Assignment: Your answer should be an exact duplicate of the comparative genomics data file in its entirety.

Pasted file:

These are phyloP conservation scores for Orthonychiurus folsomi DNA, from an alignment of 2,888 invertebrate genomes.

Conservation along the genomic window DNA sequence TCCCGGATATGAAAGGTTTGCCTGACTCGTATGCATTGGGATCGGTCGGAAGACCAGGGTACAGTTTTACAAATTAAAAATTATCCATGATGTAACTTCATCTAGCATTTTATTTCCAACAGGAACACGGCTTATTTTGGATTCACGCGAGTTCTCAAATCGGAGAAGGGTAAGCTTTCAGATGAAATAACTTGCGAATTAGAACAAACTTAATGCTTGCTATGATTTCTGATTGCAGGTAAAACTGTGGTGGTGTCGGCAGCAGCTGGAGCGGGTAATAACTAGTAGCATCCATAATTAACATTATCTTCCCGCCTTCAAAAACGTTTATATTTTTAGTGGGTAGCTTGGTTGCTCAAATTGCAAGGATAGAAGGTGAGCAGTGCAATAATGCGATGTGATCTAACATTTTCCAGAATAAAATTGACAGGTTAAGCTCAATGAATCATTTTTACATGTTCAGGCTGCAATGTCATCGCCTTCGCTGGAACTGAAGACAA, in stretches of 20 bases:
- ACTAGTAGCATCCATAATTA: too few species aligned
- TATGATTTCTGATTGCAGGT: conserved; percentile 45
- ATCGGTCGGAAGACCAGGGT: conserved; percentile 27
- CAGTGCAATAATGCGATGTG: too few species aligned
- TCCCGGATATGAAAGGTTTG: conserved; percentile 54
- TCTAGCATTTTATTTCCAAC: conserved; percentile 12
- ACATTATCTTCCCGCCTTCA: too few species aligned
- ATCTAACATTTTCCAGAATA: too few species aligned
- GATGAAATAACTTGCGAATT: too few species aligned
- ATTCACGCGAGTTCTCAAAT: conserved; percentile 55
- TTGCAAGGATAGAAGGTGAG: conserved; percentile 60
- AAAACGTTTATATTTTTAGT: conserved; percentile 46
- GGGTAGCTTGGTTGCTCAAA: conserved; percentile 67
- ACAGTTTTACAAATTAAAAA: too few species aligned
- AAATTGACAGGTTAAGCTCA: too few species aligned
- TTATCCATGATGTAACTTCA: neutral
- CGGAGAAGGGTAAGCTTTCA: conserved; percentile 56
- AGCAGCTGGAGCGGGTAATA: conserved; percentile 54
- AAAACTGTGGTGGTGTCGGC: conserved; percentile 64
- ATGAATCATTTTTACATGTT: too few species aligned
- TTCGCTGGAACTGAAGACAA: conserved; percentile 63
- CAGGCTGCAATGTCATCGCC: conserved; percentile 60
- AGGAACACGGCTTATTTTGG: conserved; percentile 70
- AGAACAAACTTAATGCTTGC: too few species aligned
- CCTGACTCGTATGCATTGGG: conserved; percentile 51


These are phyloP conservation scores for Orthonychiurus folsomi DNA, from an alignment of 2,888 invertebrate genomes.

Conservation along the genomic window DNA sequence TCCCGGATATGAAAGGTTTGCCTGACTCGTATGCATTGGGATCGGTCGGAAGACCAGGGTACAGTTTTACAAATTAAAAATTATCCATGATGTAACTTCATCTAGCATTTTATTTCCAACAGGAACACGGCTTATTTTGGATTCACGCGAGTTCTCAAATCGGAGAAGGGTAAGCTTTCAGATGAAATAACTTGCGAATTAGAACAAACTTAATGCTTGCTATGATTTCTGATTGCAGGTAAAACTGTGGTGGTGTCGGCAGCAGCTGGAGCGGGTAATAACTAGTAGCATCCATAATTAACATTATCTTCCCGCCTTCAAAAACGTTTATATTTTTAGTGGGTAGCTTGGTTGCTCAAATTGCAAGGATAGAAGGTGAGCAGTGCAATAATGCGATGTGATCTAACATTTTCCAGAATAAAATTGACAGGTTAAGCTCAATGAATCATTTTTACATGTTCAGGCTGCAATGTCATCGCCTTCGCTGGAACTGAAGACAA, in stretches of 20 bases:
- ACTAGTAGCATCCATAATTA: too few species aligned
- TATGATTTCTGATTGCAGGT: conserved; percentile 45
- ATCGGTCGGAAGACCAGGGT: conserved; percentile 27
- CAGTGCAATAATGCGATGTG: too few species aligned
- TCCCGGATATGAAAGGTTTG: conserved; percentile 54
- TCTAGCATTTTATTTCCAAC: conserved; percentile 12
- ACATTATCTTCCCGCCTTCA: too few species aligned
- ATCTAACATTTTCCAGAATA: too few species aligned
- GATGAAATAACTTGCGAATT: too few species aligned
- ATTCACGCGAGTTCTCAAAT: conserved; percentile 55
- TTGCAAGGATAGAAGGTGAG: conserved; percentile 60
- AAAACGTTTATATTTTTAGT: conserved; percentile 46
- GGGTAGCTTGGTTGCTCAAA: conserved; percentile 67
- ACAGTTTTACAAATTAAAAA: too few species aligned
- AAATTGACAGGTTAAGCTCA: too few species aligned
- TTATCCATGATGTAACTTCA: neutral
- CGGAGAAGGGTAAGCTTTCA: conserved; percentile 56
- AGCAGCTGGAGCGGGTAATA: conserved; percentile 54
- AAAACTGTGGTGGTGTCGGC: conserved; percentile 64
- ATGAATCATTTTTACATGTT: too few species aligned
- TTCGCTGGAACTGAAGACAA: conserved; percentile 63
- CAGGCTGCAATGTCATCGCC: conserved; percentile 60
- AGGAACACGGCTTATTTTGG: conserved; percentile 70
- AGAACAAACTTAATGCTTGC: too few species aligned
- CCTGACTCGTATGCATTGGG: conserved; percentile 51